Friday, November 30, 2007

A No Show Event

Tne life of an author is not all fun and roses. I had a minor set back last night. A local library booked me for an event to demonstrate how to make gift baskets for the holidays, and by-the-way talk about my book, which features a gift basket designer sleuth. The library promoted it in local newspapers, on the local NPR radio station, with fliers at the library and on their website. They advertised hot drinks and goodies and frequent prize drawings. I came early with two huge bags of baskets, gift contents, and decorations and set it all up on a worktable in the main room. Then the librarian and I waited, chatted with each other,...and waited, sipped tea and hot chocolate while the hot water pot perked,...and NO ONE came. Bummer! I don't blame the library at all. They did a great job on promotion. As I told the embarrassed librarian, it's just one of those things that happens in the life of an author. We've all got to get used to occasionally having those events where no one shows up, for who knows WHAT reason.

Wednesday, November 28, 2007

Recent Short Story Successes

The online Crime and Suspense magazine recently accepted my short story, "The Extra Gift", for their January/February issue that has a celebration theme. Also, Colorado Homegrown Tales, a performance group in Denver, selected another of my stories, "Biscuit Connection", to be dramatized by an actor at their holiday program in late December. I haven't had time to write any short stories recently, but I occasionally have been submitting ones I've already written to various markets, and these two just happened to hit around the same time.

Sunday, November 25, 2007

Pre-Turkey Day Research

For the week of Thanksgiving I went to Breckenridge, CO with my husband and son for a vacation. The skiing was the worst of any Thanksgiving since we moved to Colorado in '92. Most resorts only had a few runs open with man-made snow and the lift lines were HUGE. So, I drove down to Salida, CO the day before Thanksgiving to complete research for my whitewater river ranger mystery manuscript. I had four locations I needed to check out--a beauty parlor, a particular spot on the Arkansas river, an upscale neighborhood south of town, and the new medical center under construction. All are included in scenes, and I had made guesses about them from websites or other research sources. It was a good thing I made the trip, because I discovered information that means I will need to make changes to all four scenes now!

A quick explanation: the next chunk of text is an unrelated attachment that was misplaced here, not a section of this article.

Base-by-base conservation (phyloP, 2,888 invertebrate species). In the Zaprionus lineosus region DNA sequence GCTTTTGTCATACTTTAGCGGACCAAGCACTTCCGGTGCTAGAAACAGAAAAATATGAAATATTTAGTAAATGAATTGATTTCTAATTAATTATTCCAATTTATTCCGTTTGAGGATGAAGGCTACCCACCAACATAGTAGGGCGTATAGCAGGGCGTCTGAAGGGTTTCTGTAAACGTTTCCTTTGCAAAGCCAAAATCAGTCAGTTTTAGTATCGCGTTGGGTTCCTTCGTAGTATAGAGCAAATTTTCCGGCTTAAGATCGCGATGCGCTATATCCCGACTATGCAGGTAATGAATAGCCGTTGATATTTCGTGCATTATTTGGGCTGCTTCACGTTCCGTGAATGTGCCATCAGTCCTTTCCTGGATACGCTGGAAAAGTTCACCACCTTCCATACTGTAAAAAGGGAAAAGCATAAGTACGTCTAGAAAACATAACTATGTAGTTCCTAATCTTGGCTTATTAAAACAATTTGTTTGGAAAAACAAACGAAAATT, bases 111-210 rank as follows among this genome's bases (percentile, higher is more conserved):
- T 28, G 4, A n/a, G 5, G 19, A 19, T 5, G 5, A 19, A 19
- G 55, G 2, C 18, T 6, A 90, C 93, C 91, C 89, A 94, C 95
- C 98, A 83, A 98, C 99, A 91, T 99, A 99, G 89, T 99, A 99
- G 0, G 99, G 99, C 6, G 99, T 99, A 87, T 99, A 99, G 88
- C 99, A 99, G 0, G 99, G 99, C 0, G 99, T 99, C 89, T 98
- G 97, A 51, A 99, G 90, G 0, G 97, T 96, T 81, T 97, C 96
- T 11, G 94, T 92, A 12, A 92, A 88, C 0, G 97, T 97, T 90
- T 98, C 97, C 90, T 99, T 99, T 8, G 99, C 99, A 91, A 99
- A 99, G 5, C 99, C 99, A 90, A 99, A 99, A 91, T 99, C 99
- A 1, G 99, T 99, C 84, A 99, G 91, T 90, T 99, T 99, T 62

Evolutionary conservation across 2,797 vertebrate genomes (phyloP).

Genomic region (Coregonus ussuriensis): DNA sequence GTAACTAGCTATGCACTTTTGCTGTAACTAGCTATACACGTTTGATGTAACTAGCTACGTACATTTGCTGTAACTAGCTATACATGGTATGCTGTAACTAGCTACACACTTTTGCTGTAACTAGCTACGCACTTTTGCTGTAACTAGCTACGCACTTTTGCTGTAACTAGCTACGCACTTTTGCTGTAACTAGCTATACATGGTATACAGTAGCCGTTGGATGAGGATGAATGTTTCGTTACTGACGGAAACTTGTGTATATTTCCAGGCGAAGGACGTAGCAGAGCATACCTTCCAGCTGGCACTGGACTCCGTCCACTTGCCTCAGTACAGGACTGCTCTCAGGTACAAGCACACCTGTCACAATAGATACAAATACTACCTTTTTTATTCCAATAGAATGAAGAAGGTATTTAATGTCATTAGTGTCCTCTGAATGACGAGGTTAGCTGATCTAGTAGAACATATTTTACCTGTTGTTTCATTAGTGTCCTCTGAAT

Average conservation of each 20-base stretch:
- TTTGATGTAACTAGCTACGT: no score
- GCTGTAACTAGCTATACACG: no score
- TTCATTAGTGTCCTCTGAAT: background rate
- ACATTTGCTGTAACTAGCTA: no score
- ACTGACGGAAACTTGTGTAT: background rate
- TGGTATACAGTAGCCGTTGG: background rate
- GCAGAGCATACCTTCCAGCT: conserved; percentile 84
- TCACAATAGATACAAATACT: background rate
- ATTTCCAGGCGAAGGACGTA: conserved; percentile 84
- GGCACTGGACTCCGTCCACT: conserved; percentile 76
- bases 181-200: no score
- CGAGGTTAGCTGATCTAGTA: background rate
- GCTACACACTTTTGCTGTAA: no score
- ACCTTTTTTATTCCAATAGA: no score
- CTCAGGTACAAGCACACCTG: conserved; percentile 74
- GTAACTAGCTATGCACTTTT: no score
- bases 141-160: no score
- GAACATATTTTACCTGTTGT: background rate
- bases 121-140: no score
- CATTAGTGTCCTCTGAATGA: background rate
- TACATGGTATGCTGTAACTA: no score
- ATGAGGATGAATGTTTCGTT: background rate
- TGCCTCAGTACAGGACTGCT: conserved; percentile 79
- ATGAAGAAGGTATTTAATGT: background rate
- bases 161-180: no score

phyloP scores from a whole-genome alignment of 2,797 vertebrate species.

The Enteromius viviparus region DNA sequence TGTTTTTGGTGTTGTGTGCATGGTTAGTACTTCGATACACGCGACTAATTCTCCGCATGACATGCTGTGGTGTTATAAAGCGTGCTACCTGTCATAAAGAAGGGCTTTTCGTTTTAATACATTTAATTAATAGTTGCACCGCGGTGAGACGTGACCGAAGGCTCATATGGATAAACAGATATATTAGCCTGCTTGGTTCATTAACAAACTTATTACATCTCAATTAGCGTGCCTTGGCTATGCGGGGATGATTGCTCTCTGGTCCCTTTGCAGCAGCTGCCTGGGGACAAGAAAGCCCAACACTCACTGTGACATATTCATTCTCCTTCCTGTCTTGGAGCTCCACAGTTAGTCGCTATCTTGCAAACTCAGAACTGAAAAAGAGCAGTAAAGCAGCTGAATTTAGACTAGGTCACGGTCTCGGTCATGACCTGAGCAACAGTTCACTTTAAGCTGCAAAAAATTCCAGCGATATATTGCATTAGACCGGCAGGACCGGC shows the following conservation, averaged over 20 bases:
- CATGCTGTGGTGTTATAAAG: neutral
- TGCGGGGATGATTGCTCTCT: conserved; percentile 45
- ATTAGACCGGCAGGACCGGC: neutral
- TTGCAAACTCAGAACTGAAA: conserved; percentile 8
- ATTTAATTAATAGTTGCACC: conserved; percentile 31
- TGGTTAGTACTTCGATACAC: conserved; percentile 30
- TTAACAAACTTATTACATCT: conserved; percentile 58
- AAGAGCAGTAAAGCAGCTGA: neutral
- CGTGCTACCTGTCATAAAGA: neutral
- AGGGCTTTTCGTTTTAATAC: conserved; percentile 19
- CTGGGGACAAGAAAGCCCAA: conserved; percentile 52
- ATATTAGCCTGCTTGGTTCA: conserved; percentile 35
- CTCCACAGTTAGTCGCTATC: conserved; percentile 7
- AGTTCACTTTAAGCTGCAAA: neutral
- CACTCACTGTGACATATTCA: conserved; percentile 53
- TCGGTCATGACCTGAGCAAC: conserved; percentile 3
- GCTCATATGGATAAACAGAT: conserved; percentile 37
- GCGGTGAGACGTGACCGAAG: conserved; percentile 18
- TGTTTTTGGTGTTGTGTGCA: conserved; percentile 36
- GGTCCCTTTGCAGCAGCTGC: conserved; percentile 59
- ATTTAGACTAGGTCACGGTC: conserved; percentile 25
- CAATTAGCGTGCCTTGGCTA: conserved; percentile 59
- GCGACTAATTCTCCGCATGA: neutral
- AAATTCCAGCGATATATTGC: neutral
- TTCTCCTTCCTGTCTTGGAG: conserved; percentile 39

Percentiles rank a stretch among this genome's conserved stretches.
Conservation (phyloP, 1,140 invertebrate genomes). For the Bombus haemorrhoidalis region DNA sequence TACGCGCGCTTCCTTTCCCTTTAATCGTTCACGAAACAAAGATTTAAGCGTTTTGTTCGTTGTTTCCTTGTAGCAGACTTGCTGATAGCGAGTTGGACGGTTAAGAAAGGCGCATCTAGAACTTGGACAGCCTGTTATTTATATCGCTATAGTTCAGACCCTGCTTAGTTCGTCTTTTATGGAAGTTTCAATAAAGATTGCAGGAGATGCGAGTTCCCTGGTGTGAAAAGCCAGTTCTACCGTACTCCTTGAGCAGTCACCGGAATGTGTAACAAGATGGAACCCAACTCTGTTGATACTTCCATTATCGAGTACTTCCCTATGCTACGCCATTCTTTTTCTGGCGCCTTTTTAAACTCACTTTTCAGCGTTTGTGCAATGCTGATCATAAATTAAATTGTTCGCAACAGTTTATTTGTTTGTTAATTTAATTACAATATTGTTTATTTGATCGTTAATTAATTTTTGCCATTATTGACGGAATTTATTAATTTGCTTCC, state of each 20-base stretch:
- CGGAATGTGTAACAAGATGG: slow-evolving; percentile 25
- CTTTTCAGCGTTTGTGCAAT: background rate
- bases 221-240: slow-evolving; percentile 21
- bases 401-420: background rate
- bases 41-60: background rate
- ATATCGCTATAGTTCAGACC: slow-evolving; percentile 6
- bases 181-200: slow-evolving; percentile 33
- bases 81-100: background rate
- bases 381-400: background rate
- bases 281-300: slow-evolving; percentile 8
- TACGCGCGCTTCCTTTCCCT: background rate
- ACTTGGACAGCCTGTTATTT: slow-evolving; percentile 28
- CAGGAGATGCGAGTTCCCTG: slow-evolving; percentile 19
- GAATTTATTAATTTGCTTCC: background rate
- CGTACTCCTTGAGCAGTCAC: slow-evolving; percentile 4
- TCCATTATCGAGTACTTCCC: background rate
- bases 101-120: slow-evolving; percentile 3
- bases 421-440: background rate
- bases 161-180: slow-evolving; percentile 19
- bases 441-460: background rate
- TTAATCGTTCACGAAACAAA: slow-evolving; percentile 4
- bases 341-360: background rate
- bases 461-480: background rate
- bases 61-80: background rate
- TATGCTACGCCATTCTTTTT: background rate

Friday, November 16, 2007

I Have a New Agent!

I'm pleased to announce that Sandra Bond, Bond Literary Agency, has offered representation and I have accepted. She read my Wicked Whitewater manuscript and says its ready to submit to publishers as is (I have my critique group to thank for that), so I'm anxious to see what kind of reception it will get from editors. Sandra will also be working on selling audio and paperback rights for my Five Star books after she markets WW. I've met her in person and had a few phone call conversations with her, and I'm very excited about working with her. I think we've hit it off well.

Sandra is my second agent. My first, Barret Neville, had to drop his mystery clients and focus on nonfiction only due to financial considerations. I understood the decision, and he helped me in my search for a new agent by referring me to some other mystery agents he knew. My need to find a new agent only a year and a half after signing with my first one after a 2-year search was discouraging for me. It was so hard to find the first one, then I had to turn around and start looking again so soon. However, the second search went much quicker (about 7 months), and I had to query fewer agents (8 versus 90) to find one who fell in love with my writing.

Thursday, November 15, 2007

Murder on the Air...and at Sea